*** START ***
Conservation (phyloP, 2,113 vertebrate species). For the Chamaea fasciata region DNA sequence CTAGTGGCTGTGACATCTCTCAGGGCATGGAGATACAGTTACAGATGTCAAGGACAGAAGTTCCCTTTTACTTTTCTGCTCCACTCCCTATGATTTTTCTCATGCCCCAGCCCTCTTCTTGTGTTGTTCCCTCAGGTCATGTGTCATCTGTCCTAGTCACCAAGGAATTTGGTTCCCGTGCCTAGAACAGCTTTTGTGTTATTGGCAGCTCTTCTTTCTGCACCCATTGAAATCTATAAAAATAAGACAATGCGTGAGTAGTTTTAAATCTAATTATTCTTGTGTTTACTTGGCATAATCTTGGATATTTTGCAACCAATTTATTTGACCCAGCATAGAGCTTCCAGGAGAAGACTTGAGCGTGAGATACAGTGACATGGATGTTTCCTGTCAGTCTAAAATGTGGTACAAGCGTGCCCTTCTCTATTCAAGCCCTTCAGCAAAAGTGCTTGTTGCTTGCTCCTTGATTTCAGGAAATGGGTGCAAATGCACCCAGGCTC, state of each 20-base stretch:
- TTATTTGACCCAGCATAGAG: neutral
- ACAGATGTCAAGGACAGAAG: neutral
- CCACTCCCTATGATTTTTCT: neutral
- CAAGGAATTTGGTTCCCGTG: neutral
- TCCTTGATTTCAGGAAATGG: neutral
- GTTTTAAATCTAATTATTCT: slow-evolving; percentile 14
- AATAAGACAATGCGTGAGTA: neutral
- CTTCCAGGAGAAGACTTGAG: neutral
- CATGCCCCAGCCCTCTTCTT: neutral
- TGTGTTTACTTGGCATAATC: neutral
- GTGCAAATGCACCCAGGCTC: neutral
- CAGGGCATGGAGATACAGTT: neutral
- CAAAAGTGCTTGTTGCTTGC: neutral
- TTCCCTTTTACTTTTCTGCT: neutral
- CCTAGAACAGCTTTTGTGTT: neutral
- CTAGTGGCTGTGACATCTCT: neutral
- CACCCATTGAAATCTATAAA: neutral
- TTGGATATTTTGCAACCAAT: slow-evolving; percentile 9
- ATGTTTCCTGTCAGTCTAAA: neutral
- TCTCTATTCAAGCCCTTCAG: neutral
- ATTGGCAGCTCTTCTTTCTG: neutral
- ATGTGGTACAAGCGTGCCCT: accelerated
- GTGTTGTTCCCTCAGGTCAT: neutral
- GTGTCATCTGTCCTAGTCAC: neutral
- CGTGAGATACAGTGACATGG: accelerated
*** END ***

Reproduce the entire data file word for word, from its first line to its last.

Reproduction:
Conservation (phyloP, 2,113 vertebrate species). For the Chamaea fasciata region DNA sequence CTAGTGGCTGTGACATCTCTCAGGGCATGGAGATACAGTTACAGATGTCAAGGACAGAAGTTCCCTTTTACTTTTCTGCTCCACTCCCTATGATTTTTCTCATGCCCCAGCCCTCTTCTTGTGTTGTTCCCTCAGGTCATGTGTCATCTGTCCTAGTCACCAAGGAATTTGGTTCCCGTGCCTAGAACAGCTTTTGTGTTATTGGCAGCTCTTCTTTCTGCACCCATTGAAATCTATAAAAATAAGACAATGCGTGAGTAGTTTTAAATCTAATTATTCTTGTGTTTACTTGGCATAATCTTGGATATTTTGCAACCAATTTATTTGACCCAGCATAGAGCTTCCAGGAGAAGACTTGAGCGTGAGATACAGTGACATGGATGTTTCCTGTCAGTCTAAAATGTGGTACAAGCGTGCCCTTCTCTATTCAAGCCCTTCAGCAAAAGTGCTTGTTGCTTGCTCCTTGATTTCAGGAAATGGGTGCAAATGCACCCAGGCTC, state of each 20-base stretch:
- TTATTTGACCCAGCATAGAG: neutral
- ACAGATGTCAAGGACAGAAG: neutral
- CCACTCCCTATGATTTTTCT: neutral
- CAAGGAATTTGGTTCCCGTG: neutral
- TCCTTGATTTCAGGAAATGG: neutral
- GTTTTAAATCTAATTATTCT: slow-evolving; percentile 14
- AATAAGACAATGCGTGAGTA: neutral
- CTTCCAGGAGAAGACTTGAG: neutral
- CATGCCCCAGCCCTCTTCTT: neutral
- TGTGTTTACTTGGCATAATC: neutral
- GTGCAAATGCACCCAGGCTC: neutral
- CAGGGCATGGAGATACAGTT: neutral
- CAAAAGTGCTTGTTGCTTGC: neutral
- TTCCCTTTTACTTTTCTGCT: neutral
- CCTAGAACAGCTTTTGTGTT: neutral
- CTAGTGGCTGTGACATCTCT: neutral
- CACCCATTGAAATCTATAAA: neutral
- TTGGATATTTTGCAACCAAT: slow-evolving; percentile 9
- ATGTTTCCTGTCAGTCTAAA: neutral
- TCTCTATTCAAGCCCTTCAG: neutral
- ATTGGCAGCTCTTCTTTCTG: neutral
- ATGTGGTACAAGCGTGCCCT: accelerated
- GTGTTGTTCCCTCAGGTCAT: neutral
- GTGTCATCTGTCCTAGTCAC: neutral
- CGTGAGATACAGTGACATGG: accelerated